• Add some extra nutrition to your eggnog by adding some fresh or frozen fruits, such as bananas, strawberries, or blueberries, which will provide you with some vitamins, minerals, antioxidants, and fiber. You can also add some nuts, seeds, or nut butters, such as almonds, walnuts, flaxseeds, or peanut butter, which will provide you with some healthy fats, protein, and omega-3 fatty acids. You can also add some yogurt, kefir, or probiotics, which will provide you with some calcium, protein, and beneficial bacteria for your gut health.
  • Spice up your eggnog with some natural and healthy spices, such as cinnamon, nutmeg, ginger, cloves, or vanilla, which will add some flavor and aroma to your drink, as well as some health benefits. For example, cinnamon can help lower blood sugar levels, nutmeg can help improve digestion, ginger can help ease nausea, cloves can help fight infections, and vanilla can help reduce stress .
  • Make your own eggnog at home, as it will give you more control over the ingredients and the quality of your drink. You can use pasteurized eggs and milk, or substitute them with egg replacers and plant-based milks, such as soy, almond, or oat milk, which are also pasteurized and safe to consume. You can also use natural sweeteners, such as honey, maple syrup, or stevia, instead of refined sugar, which will reduce the glycemic index and the calories of your drink. You can also adjust the amount of spices and flavorings to suit your taste and preference.

What Are Some Alternatives to Drink While You’re Pregnant?

Pregnant women should be careful about what they are drinking because there are chemicals in the food that can affect the baby’s health.

Though eggnog is thought to be safe for adults to drink, it contains ingredients like alcohol and raw eggs which can pose health risks to pregnant women.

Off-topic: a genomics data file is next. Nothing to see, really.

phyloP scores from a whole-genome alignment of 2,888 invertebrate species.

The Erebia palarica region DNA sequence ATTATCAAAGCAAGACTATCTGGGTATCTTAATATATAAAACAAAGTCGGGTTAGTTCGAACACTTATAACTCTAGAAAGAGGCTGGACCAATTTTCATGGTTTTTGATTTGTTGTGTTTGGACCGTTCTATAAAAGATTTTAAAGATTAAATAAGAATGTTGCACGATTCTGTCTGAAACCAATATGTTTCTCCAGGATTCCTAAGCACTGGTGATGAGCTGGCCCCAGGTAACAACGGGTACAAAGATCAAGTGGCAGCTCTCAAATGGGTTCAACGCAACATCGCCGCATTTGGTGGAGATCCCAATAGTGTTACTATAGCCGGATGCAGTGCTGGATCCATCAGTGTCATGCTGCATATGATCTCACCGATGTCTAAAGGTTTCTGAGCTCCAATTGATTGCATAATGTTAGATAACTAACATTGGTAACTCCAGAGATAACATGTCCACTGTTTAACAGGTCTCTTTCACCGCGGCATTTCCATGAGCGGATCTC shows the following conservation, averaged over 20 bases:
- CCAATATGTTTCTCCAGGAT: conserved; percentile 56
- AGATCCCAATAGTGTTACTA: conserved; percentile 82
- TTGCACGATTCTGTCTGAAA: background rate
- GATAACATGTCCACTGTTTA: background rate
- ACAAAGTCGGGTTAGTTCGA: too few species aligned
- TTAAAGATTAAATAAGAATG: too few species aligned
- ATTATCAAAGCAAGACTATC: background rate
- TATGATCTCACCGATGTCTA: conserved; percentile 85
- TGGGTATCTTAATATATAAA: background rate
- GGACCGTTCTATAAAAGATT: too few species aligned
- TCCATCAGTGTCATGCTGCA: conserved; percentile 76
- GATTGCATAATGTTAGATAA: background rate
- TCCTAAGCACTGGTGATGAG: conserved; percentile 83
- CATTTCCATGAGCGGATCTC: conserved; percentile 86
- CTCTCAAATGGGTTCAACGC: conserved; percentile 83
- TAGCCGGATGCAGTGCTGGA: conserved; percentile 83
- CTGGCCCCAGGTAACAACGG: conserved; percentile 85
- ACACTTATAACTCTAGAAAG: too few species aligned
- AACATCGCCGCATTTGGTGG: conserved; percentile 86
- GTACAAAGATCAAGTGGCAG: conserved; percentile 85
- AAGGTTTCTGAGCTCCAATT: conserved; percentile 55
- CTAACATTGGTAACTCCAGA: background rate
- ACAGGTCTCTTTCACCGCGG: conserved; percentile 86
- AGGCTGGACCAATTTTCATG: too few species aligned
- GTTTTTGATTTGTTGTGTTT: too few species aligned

It is not recommended to drink alcohol during pregnancy because of the risks for the baby. There are alternatives that pregnant women can drink instead of alcohol.

Some alternatives to drink while pregnant are:

  • Soda: It is a good alternative and does not contain any calories (0).
  • Coffee: Coffee does contain caffeine but it is said that the fetus will not be harmed by it.
  • Meal replacement drinks: These drinks provide nutrition and keep you full for a longer time than just drinking juice or water.


We all know how weird our bodies can get when we’re pregnant. We may get a little emotional, have trouble sleeping, and crave things we never would’ve imagined before. But there’s another side of pregnancy that many people aren’t aware of alcohol and how it can affect your baby.

Some women drink alcohol while they’re pregnant to try to calm their nerves or help them sleep. But we should know that there is no safe amount of alcohol when you’re pregnant. And the safest choice is not to drink at all while you’re expecting because all forms of alcohol can be risky for your baby’s health – even if you only drink occasionally during pregnancy.

There are three main types of eggnog, the two most common being dairy-based and vegan. Dairy-based eggnog is usually made with eggs, milk, cream, sugar, nutmeg, and vanilla extract. Vegan eggnog is made without eggs or dairy products.

Vegan Eggnogs are typically also made with artificial sweeteners like agave nectar or maple syrup to replace the sugar.

This type of eggnog is easier to digest for those who are lactose intolerant. These drinks also contain hiccups that are vegan friendly like coconut milk or soy milk instead of cow’s milk that can upset an expecting mother’s stomach.

They’re often fortified with vitamin D and B12 because they lack the animal-based nutrients found in cow, they are alcohol free and safe.

Eggnog can be a delicious and festive drink, but it can also pose some risks for you and your baby during pregnancy. The main risks are alcohol and raw eggs, which can cause FASDs and food poisoning, respectively. To avoid these risks, you should choose non-alcoholic and pasteurized eggnog, either homemade or store-bought, and check the label or the recipe carefully. You should also limit your intake of eggnog, as it can be high in calories, fat, and sugar, and add some extra nutrition, spices, and flavor to your drink. By following these tips, you can enjoy eggnog safely and healthily during pregnancy, and celebrate the holiday season with your loved ones. Cheers!